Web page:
Meet some of Australia’s First Scientists

Yanti Ropeyarn
Yanti Ropeyarn
08 Nov 2021
karlienoon photocreditistouniversityofnewcastle

We acknowledge Australia’s First Nations Peoples – the First Australians – as the Traditional Owners and Custodians of this land and sea country where we live, breath, work, and play. We give our respect to Elders past and present and through them to all Australian Aboriginal and Torres Strait Islander people. We express our gratitude to them for caring for land, sea, and sky country for tens of thousands of years so that we can enjoy being a guest here today.

Indigenous peoples around the world have understood the stars, tides and local ecosystems for hundreds of years. In this article we look at the contributions of some of Australia’s amazing first nations scientists, with a particular emphasis on the indigenous female scientists striving to make their imprint on science forever.

Australia's First Scientists

David Ngunaitponi Uniapon, Australia’s First Aboriginal Inventor (1872-1967)

david ngunaitponi uniapon
Portrait of David Uniapon

David Ngunaitponi or David Unaipon was a Ngarrindjeri man born on 28th of September 1872 at the Point McLeay Mission Station South Australia to James Ngunaitponi, evangelist, and his wife Nymbulda, both Yaraldi speakers from the lower Murray River and Lake Alexandria region. 

From a young age, David was highly intelligent showing great interest in philosophy, music, and science. By 1909, he had developed and successfully patented a modified handpiece for shearing (see Figure 1 below), the first of nineteen inventions that would revolutionise the sheep shearing industry. Among his greatest inventions included a centrifugal motor, the development of polarized light, a concept of the helicopter flight, a multi-radial wheel, and a mechanical propulsion device. 

uniapon shearing tool
A sketch of Uniapon’s shearing tool, 1909. From David Ngunaitponi (Uniapon) 1909.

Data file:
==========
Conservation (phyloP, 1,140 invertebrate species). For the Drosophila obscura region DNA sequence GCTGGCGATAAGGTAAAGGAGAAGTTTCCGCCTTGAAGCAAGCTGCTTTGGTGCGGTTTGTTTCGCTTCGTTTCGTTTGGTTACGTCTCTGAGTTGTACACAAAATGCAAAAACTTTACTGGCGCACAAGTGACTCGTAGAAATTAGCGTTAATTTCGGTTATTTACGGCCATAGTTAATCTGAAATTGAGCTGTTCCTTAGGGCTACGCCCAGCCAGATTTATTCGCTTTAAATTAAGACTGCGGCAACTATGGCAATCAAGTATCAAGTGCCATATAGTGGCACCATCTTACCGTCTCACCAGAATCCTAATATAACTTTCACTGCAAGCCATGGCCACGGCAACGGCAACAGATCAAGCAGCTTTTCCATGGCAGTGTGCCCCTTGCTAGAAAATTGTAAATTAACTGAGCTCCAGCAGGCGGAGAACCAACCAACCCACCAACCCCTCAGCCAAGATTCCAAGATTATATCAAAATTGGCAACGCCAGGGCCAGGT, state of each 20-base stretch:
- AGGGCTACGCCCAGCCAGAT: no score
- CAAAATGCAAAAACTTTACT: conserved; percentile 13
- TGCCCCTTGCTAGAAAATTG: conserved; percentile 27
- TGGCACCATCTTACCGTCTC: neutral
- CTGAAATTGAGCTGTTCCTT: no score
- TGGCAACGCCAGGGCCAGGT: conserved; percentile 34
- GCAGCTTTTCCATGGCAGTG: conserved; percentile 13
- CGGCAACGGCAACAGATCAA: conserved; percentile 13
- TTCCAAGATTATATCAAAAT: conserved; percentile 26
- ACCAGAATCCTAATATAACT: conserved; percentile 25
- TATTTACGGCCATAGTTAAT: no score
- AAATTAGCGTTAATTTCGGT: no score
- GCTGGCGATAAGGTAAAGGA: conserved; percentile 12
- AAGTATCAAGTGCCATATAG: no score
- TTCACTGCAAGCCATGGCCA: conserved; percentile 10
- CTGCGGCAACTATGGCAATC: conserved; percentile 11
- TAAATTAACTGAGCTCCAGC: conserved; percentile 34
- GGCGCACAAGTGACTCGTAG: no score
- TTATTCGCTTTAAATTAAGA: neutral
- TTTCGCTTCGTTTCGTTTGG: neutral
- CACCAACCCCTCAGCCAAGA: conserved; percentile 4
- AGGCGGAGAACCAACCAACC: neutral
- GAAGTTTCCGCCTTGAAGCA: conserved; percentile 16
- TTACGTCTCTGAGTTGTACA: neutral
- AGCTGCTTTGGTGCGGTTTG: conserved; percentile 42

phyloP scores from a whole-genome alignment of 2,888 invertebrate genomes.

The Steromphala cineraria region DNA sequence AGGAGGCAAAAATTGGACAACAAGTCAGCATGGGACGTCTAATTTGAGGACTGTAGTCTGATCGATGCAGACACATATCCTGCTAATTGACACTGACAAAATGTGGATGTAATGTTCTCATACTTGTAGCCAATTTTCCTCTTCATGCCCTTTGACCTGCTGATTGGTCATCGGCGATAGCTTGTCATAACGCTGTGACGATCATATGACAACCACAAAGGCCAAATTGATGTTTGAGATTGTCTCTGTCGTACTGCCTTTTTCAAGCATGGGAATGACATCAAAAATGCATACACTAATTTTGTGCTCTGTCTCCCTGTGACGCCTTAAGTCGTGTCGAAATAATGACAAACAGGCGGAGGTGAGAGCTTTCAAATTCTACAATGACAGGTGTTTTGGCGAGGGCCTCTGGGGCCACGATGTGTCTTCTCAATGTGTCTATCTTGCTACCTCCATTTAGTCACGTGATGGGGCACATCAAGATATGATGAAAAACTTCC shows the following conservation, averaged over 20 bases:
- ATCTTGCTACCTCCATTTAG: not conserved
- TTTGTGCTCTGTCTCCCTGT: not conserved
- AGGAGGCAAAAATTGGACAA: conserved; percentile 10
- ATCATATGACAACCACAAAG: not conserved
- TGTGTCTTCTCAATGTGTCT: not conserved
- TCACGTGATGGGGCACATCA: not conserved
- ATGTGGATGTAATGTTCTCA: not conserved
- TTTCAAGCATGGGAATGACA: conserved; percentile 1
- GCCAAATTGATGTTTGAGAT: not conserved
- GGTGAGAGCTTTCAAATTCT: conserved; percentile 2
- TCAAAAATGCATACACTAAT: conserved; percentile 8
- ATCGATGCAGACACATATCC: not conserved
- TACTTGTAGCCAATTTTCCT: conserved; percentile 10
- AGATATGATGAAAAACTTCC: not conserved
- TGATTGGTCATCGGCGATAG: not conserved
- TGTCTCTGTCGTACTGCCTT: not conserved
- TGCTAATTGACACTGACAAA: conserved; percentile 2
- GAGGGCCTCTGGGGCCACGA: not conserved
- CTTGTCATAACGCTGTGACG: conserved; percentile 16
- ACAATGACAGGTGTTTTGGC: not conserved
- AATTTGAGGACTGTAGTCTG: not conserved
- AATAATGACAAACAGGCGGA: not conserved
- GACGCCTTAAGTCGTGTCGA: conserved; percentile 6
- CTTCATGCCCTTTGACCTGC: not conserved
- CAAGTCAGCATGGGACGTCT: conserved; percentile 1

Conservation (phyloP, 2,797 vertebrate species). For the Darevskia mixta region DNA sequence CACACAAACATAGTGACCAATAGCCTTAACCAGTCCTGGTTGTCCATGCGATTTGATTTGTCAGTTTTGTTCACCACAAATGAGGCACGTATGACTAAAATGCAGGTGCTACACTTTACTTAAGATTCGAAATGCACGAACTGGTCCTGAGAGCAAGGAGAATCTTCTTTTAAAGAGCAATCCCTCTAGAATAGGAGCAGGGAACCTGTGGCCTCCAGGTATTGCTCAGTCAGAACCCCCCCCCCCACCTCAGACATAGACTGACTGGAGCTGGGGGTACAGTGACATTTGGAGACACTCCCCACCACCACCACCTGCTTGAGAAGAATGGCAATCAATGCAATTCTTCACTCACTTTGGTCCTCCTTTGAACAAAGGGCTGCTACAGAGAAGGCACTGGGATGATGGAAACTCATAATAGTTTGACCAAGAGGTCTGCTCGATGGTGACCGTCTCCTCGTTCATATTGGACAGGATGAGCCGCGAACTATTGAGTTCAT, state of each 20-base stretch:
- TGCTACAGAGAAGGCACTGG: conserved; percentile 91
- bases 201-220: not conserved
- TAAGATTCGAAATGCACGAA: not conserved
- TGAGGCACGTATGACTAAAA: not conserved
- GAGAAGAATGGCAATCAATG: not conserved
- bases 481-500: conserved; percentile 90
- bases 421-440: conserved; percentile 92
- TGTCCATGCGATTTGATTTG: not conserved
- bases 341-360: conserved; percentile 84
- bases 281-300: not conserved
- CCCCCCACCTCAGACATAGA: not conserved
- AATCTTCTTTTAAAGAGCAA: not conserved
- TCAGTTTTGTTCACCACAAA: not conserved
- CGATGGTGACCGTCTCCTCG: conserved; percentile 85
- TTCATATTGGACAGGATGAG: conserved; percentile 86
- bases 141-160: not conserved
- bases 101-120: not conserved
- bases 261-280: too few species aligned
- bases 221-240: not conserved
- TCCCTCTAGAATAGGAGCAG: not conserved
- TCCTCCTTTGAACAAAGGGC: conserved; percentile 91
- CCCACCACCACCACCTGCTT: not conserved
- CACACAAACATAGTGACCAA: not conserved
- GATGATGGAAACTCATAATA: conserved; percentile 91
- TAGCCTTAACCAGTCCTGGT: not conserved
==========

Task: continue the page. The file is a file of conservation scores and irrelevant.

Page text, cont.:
Dr. Cass Hunter, Indigenous Social-Ecological Researcher

Dr. Cass Hunter is a proud descendant of the Kuku Yalanji and Maluiligal Nations (Torres Strait). Her interest in science began when she joined the CSIRO as an Indigenous cadet. As a research scientist for the Coastal Development and Management program in Oceans and Atmosphere in Gimuy (Cairns), Dr. Hunter’s focus is on building our national and international networks of Indigenous practitioners to share and develop learnings to place Indigenous people at the heart of environmental and economic co-design and advancements. She is a passionate advocate for a new era of partnerships based on co-design and co-delivery within Aboriginal and Torres Strait Islander communities.

dr cass hunter
Dr Cass Hunter (Photo: Leigh Harris)

Mibu Fisher, Marine Ethnoecologist

Mibu is a proud Quandamooka, Noonuccal, Ngungi and Goorenpul woman from North Stradbroke Island. 

As a marine ethnoecologist within CSIRO’s Oceans & Atmosphere in Brisbane, Mibu’s research and focus is on tropical fish and their ecological systems. She has helped develop an interactive map so that fishers can see how the population of a species has been affected over time, to ensure that Australia’s ecosystems will continue for future generations.

Mibu is a mentor to Young Indigenous Womens STEM Academy, Cairns Cohort and holds a Bachelor of Marine Science and Management

(Southern Cross University) and a Graduate Certificate in Natural Resource Management (Charles Sturt University). 

You can read more about Mibu’s work here. 

australia's first scientists
Mibu Fisher, Marine Ethnoecologist

Jen Campbell, Genetics Scientist, Environmental Engineer & Biologist

With a diverse career, spanning across a range of disciplines from environmental engineering to forestry and now biology, Jen Campbell is now working in the field of genetics looking at genetic differences and similarities between Aboriginal nations, and language groups. 

“Science is beautiful, interesting and a way of understanding the world we live in. I think that the curiosity and passion that comes with scientific enquiry can lead to a very exciting and forever changing career.” 

Jen Campbell,australia's first scientists
Jen Campbell, Genetics Scientist, Environmental Engineer & Biologist

Tamina Pitt, Software Engineer 

Tamina is a proud Wuthathi (Cape York) and Meriam Mir descendant (Torres Strait). As a software engineer for Google, Tamina is a part of the Google Maps team working on the Directions Platform that provides directions for users. 

“What inspires me most about engineering is that engineers create the things that people interact with every day … I want to add my perspectives to the mix so we can create better products that appeal to, and help, a wider diversity of people”.

Tamina Pitt, australia's first scientists
Tamina Pitt, Software Engineer

Gerry Turpin, Ethnobotanist